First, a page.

Last edited 17 Oct 2016

National Infrastructure Plan for Skills

On 29 September 2015, HM Treasury, Infrastructure UK (now the Infrastructure and Projects Authority) and Commercial Secretary to the Treasury Lord O’Neill of Gatley published the National Infrastructure Plan for Skills setting out the results of skills analysis and modelling of the National Infrastructure Pipeline.

National Infrastructure Plan for Skills.jpg

The report followed publication of Fixing the Foundations: Creating a more prosperous nation in July 2015, a government plan for increasing Britain’s productivity, which committed to; 3 million apprenticeship starts this Parliament, a vision to refocus vocational provision, simplifying and streamlining the number of qualifications and a network of technical institutes.

The National Infrastructure Pipeline lists planned government infrastructure projects, including those that are in very early stages where funding has not yet been secured and may not actually happen. It is a strategic planning tool providing transparency and certainty to help businesses plan and to give investors’ confidence. An updated infrastructure pipeline published July 2015 detailed £411 billion of investment in 564 projects and programmes from 2015/16 onwards with increasing investment in transport, energy, communications and environmental networks.

The National Infrastructure Plan for Skills suggests that meeting this demand will require that government and industry work together to ensure the right people and skills are available.

It suggest that:

  • The pipeline creates a demand for over 250,000 construction and 150,000 engineering construction workers by 2020.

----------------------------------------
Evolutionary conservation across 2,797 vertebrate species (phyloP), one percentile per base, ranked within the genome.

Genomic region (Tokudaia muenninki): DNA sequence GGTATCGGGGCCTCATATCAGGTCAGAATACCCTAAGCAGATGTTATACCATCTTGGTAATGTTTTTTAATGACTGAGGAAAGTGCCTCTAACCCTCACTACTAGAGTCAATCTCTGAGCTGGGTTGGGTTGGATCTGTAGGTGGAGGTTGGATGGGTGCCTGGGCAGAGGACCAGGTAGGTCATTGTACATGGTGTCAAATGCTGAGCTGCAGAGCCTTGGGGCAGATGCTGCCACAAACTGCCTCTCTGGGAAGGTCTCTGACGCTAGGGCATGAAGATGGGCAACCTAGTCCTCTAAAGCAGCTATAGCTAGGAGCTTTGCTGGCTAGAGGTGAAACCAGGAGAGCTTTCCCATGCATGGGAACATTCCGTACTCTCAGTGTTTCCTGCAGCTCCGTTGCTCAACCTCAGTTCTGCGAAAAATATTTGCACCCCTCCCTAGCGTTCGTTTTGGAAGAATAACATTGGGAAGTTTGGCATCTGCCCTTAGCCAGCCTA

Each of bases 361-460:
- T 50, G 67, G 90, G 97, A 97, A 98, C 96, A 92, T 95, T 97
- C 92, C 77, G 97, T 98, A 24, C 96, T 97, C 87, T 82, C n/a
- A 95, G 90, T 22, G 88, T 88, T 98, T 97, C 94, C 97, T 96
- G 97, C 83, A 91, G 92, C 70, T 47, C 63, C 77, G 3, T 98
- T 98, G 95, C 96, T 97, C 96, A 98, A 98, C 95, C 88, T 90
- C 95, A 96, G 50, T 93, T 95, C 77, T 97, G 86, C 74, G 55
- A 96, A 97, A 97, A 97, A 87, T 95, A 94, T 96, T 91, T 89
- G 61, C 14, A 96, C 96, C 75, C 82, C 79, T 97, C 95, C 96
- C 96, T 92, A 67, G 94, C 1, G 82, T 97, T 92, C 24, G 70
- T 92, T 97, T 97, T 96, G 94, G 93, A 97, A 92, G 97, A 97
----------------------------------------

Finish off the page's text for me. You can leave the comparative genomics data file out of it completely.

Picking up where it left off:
• This will require nearly 100,000 additional workers by the end of the decade.
  • The skills blend required will change, meaning that around 250,000 of the existing workforce will need to be retrained and up-skilled over the next decade.
  • Labour market mobility is limited by a lack of detail on demand and supply, fragmented approaches to skills planning and high levels of bespoke training.

The Plan presents the challenges faced under five main themes:

  • Providing leadership and coordination.
  • Improving data on supply and demand.
  • Incentivising skills investment through procurement.
  • Improving mobility and up-skilling the existing workforce.
  • Encouraging young people and greater diversity.

Lord O’Neill said: “It is crucial we have the right people with the right skills in place to build and maintain our first-class infrastructure, essential to rebalancing our economy. This report is just the first step in addressing how we can work with industry to ensure our workforce’s competitiveness for the future. We’ll now develop a clear action plan, set to not only strengthen the economy by delivering our most ambitious projects from transport to energy, but improve the quality of citizen’s lives too.”

The Plan comes shortly after the start of a consultation for a new apprenticeships levy that will apply to the construction industry from April 2017. This may threaten the continued role of the Construction Industry Training Board. See Apprenticeships levy for more information.

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